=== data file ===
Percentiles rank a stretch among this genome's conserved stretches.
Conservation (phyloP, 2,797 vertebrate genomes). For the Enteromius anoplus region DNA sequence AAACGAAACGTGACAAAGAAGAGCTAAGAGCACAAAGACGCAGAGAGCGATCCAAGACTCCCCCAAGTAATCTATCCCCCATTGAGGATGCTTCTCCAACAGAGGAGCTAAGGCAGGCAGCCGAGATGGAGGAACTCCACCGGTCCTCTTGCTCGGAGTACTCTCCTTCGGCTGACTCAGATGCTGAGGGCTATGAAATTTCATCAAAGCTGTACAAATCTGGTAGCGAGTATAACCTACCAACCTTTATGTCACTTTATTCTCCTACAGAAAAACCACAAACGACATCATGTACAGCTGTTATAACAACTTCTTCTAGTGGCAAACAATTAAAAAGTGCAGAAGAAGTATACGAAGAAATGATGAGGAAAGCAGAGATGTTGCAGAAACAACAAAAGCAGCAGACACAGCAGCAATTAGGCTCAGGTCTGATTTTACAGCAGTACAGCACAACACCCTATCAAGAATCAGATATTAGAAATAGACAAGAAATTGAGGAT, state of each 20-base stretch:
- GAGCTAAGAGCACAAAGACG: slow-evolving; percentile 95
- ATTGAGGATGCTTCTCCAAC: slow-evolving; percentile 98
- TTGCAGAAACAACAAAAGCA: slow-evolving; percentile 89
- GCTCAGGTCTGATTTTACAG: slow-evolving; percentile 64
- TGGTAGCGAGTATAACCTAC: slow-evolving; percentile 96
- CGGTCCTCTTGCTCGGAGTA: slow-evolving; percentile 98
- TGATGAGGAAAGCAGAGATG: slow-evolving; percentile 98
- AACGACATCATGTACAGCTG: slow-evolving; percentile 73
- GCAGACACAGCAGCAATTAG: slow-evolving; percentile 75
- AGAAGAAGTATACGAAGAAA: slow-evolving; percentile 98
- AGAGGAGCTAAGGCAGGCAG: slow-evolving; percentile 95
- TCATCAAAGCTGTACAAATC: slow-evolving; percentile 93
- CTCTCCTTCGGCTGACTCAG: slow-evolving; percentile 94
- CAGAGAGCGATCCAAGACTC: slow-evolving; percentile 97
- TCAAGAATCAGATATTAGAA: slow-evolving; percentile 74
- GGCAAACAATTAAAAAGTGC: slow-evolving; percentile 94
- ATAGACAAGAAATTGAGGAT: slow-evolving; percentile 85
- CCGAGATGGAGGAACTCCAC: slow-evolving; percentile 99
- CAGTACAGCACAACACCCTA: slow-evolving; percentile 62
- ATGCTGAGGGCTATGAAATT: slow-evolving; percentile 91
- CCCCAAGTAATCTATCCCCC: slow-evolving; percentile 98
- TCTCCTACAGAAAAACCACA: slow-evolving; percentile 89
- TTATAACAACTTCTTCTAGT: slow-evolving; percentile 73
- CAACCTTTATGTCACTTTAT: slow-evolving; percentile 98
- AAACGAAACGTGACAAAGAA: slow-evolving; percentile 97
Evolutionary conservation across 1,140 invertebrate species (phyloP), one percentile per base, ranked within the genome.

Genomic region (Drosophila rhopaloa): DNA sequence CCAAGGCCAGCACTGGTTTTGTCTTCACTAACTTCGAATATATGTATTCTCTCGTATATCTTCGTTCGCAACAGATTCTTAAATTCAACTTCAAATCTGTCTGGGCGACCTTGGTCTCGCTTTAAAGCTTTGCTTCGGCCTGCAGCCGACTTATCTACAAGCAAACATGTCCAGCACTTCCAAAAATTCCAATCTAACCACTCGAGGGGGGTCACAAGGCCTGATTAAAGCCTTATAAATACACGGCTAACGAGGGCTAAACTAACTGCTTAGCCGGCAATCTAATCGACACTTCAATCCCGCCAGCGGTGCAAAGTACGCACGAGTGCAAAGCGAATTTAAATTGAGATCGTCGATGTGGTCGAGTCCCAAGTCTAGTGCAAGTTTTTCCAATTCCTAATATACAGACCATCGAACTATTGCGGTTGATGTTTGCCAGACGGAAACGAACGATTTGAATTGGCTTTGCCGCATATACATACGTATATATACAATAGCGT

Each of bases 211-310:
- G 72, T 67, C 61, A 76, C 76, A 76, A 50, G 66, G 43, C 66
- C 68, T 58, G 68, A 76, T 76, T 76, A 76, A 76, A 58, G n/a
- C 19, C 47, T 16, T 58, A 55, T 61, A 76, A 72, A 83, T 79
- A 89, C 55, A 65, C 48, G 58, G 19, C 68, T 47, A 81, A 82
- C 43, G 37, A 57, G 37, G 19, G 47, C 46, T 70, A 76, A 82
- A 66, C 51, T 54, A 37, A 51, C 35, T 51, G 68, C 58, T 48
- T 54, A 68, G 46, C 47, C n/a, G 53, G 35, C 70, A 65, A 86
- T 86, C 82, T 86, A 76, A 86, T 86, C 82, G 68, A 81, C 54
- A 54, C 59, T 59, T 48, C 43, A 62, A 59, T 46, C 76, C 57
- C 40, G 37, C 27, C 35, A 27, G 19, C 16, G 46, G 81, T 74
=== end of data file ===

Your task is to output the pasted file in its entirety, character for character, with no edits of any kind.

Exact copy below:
Percentiles rank a stretch among this genome's conserved stretches.
Conservation (phyloP, 2,797 vertebrate genomes). For the Enteromius anoplus region DNA sequence AAACGAAACGTGACAAAGAAGAGCTAAGAGCACAAAGACGCAGAGAGCGATCCAAGACTCCCCCAAGTAATCTATCCCCCATTGAGGATGCTTCTCCAACAGAGGAGCTAAGGCAGGCAGCCGAGATGGAGGAACTCCACCGGTCCTCTTGCTCGGAGTACTCTCCTTCGGCTGACTCAGATGCTGAGGGCTATGAAATTTCATCAAAGCTGTACAAATCTGGTAGCGAGTATAACCTACCAACCTTTATGTCACTTTATTCTCCTACAGAAAAACCACAAACGACATCATGTACAGCTGTTATAACAACTTCTTCTAGTGGCAAACAATTAAAAAGTGCAGAAGAAGTATACGAAGAAATGATGAGGAAAGCAGAGATGTTGCAGAAACAACAAAAGCAGCAGACACAGCAGCAATTAGGCTCAGGTCTGATTTTACAGCAGTACAGCACAACACCCTATCAAGAATCAGATATTAGAAATAGACAAGAAATTGAGGAT, state of each 20-base stretch:
- GAGCTAAGAGCACAAAGACG: slow-evolving; percentile 95
- ATTGAGGATGCTTCTCCAAC: slow-evolving; percentile 98
- TTGCAGAAACAACAAAAGCA: slow-evolving; percentile 89
- GCTCAGGTCTGATTTTACAG: slow-evolving; percentile 64
- TGGTAGCGAGTATAACCTAC: slow-evolving; percentile 96
- CGGTCCTCTTGCTCGGAGTA: slow-evolving; percentile 98
- TGATGAGGAAAGCAGAGATG: slow-evolving; percentile 98
- AACGACATCATGTACAGCTG: slow-evolving; percentile 73
- GCAGACACAGCAGCAATTAG: slow-evolving; percentile 75
- AGAAGAAGTATACGAAGAAA: slow-evolving; percentile 98
- AGAGGAGCTAAGGCAGGCAG: slow-evolving; percentile 95
- TCATCAAAGCTGTACAAATC: slow-evolving; percentile 93
- CTCTCCTTCGGCTGACTCAG: slow-evolving; percentile 94
- CAGAGAGCGATCCAAGACTC: slow-evolving; percentile 97
- TCAAGAATCAGATATTAGAA: slow-evolving; percentile 74
- GGCAAACAATTAAAAAGTGC: slow-evolving; percentile 94
- ATAGACAAGAAATTGAGGAT: slow-evolving; percentile 85
- CCGAGATGGAGGAACTCCAC: slow-evolving; percentile 99
- CAGTACAGCACAACACCCTA: slow-evolving; percentile 62
- ATGCTGAGGGCTATGAAATT: slow-evolving; percentile 91
- CCCCAAGTAATCTATCCCCC: slow-evolving; percentile 98
- TCTCCTACAGAAAAACCACA: slow-evolving; percentile 89
- TTATAACAACTTCTTCTAGT: slow-evolving; percentile 73
- CAACCTTTATGTCACTTTAT: slow-evolving; percentile 98
- AAACGAAACGTGACAAAGAA: slow-evolving; percentile 97
Evolutionary conservation across 1,140 invertebrate species (phyloP), one percentile per base, ranked within the genome.

Genomic region (Drosophila rhopaloa): DNA sequence CCAAGGCCAGCACTGGTTTTGTCTTCACTAACTTCGAATATATGTATTCTCTCGTATATCTTCGTTCGCAACAGATTCTTAAATTCAACTTCAAATCTGTCTGGGCGACCTTGGTCTCGCTTTAAAGCTTTGCTTCGGCCTGCAGCCGACTTATCTACAAGCAAACATGTCCAGCACTTCCAAAAATTCCAATCTAACCACTCGAGGGGGGTCACAAGGCCTGATTAAAGCCTTATAAATACACGGCTAACGAGGGCTAAACTAACTGCTTAGCCGGCAATCTAATCGACACTTCAATCCCGCCAGCGGTGCAAAGTACGCACGAGTGCAAAGCGAATTTAAATTGAGATCGTCGATGTGGTCGAGTCCCAAGTCTAGTGCAAGTTTTTCCAATTCCTAATATACAGACCATCGAACTATTGCGGTTGATGTTTGCCAGACGGAAACGAACGATTTGAATTGGCTTTGCCGCATATACATACGTATATATACAATAGCGT

Each of bases 211-310:
- G 72, T 67, C 61, A 76, C 76, A 76, A 50, G 66, G 43, C 66
- C 68, T 58, G 68, A 76, T 76, T 76, A 76, A 76, A 58, G n/a
- C 19, C 47, T 16, T 58, A 55, T 61, A 76, A 72, A 83, T 79
- A 89, C 55, A 65, C 48, G 58, G 19, C 68, T 47, A 81, A 82
- C 43, G 37, A 57, G 37, G 19, G 47, C 46, T 70, A 76, A 82
- A 66, C 51, T 54, A 37, A 51, C 35, T 51, G 68, C 58, T 48
- T 54, A 68, G 46, C 47, C n/a, G 53, G 35, C 70, A 65, A 86
- T 86, C 82, T 86, A 76, A 86, T 86, C 82, G 68, A 81, C 54
- A 54, C 59, T 59, T 48, C 43, A 62, A 59, T 46, C 76, C 57
- C 40, G 37, C 27, C 35, A 27, G 19, C 16, G 46, G 81, T 74